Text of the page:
- A man living in southwest Gainesville with diabetes should visit a doctor’s office every week but isn’t willing to ride the three buses it takes to get to the health clinic.
- A single mother needs to pick her child up from after-school care but has a work shift and bus schedule that don’t line up.
- Someone works at The Oaks Mall until 11 p.m., which means s/he doesn’t have a way home because buses don’t run that late.
“The list goes on and on,” Davis said. “And I see these struggles every day.”
Andrew Miles, a representative for Greater Duval Neighborhood Association, said he sees the same problems.
“Many people say they’re satisfied with RTS,” he said. “But they wish it could run later and more often.”
In summer 2016, the Greater Duval Neighborhood Association surveyed the community. One of the questions was how satisfied residents were with public transportation. Out of 152 responses, 131 people said they found public transportation convenient. However, many of those responses included comments on how it could be better.
Every advocate, expert and rider agreed that it’s a cruel cycle: When a person can’t take a better paying job because of poor transportation, there’s a higher chance they’ll stay in poverty.
Wahoo Seafood Grill at 3833 NW 97th Blvd. is a classic example, said Davis.
Davis has worked with the manager to provide jobs for people in east Gainesville.
But because of the bus routes and schedules near the restaurant, it’s often not feasible for people in that community to work there.
For example, if a person left Wahoo Seafood Grill at 5 p.m., the quickest route is an hour and a half. If the rider misses that first bus, it would take closer to two hours, and each route involves more than 40 minutes of walking.
It might work for a single adult, but for families, it’s just not feasible, Davis said.
“Let’s say the daycare closes at 6 o’clock and you get off at 5 p.m.,” Davis said. “That just won’t work for you.”
Instead, her clients are taking lower-paying jobs without benefits because it’s the best option for some families.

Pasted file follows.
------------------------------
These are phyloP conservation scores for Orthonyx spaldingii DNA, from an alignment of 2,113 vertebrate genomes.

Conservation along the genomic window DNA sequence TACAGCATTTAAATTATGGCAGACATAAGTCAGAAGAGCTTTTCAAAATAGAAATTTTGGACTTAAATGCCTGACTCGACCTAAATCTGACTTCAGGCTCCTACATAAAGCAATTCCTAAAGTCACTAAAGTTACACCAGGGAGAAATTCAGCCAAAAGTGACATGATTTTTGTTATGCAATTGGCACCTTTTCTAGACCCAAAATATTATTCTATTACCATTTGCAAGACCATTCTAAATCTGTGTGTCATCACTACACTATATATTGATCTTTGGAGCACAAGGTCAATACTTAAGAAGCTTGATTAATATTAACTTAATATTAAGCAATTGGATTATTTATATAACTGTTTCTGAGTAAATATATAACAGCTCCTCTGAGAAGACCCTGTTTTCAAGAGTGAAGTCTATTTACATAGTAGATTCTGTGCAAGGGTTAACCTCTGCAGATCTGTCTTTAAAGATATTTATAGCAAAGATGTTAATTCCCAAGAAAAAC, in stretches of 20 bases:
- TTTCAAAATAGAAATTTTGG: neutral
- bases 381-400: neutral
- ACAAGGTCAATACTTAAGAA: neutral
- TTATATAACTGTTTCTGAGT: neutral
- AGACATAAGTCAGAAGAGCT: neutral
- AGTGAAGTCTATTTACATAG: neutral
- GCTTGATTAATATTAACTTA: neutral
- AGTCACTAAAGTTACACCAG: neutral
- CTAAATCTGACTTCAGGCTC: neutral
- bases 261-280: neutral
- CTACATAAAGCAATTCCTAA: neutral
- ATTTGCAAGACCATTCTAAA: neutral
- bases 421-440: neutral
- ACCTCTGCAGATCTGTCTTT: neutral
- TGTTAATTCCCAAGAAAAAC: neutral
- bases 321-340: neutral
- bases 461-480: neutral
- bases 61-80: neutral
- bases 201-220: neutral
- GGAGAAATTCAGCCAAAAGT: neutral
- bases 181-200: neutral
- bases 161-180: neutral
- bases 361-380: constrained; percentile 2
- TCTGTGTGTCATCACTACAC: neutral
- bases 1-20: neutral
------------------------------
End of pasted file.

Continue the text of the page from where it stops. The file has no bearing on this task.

Transportation touches everything
The lack of transportation isn’t just impacting jobs and daycare but access to health care, said Dorothy Thomas, a Southwest Advocacy Group co-chair. A ride to the nearest health clinic took three different buses and over an hour and a half.
Community Access to Child Health conducted a survey in southwest Gainesville and found that 33 percent of families were accessing health care through a doctor’s office; 23 percent via the health department; 18 percent by way of the emergency room; 14 percent weren’t accessing health care; and 12 percent accessing it some other way.
early a third either relied on the ER or got no healthcare is a huge problem, Thomas said.
Transportation was the biggest barrier.
“It’s not that they didn’t want to get health care,” Thomas said. “It was that they couldn’t get to it.”
Instead of fixing the transportation problem, Southwest Advocacy Group worked with the health department to build a clinic directly in the community.
Bringing the resources and encouraging business within the community might be the easiest solution, Thomas said.
“You have to fight it bus trip by bus trip,” she said. “It’s always seemed more effective to bring the services to people than bring the buses to people.”
Davis serves on a Gainesville Chamber of Commerce committee that holds public information workshops to address problems like transportation.
“We need to find solutions for our poor communities,” she said.
The group is brainstorming solutions to the current system. Davis said one common solution is to create a smaller-scale shuttle service.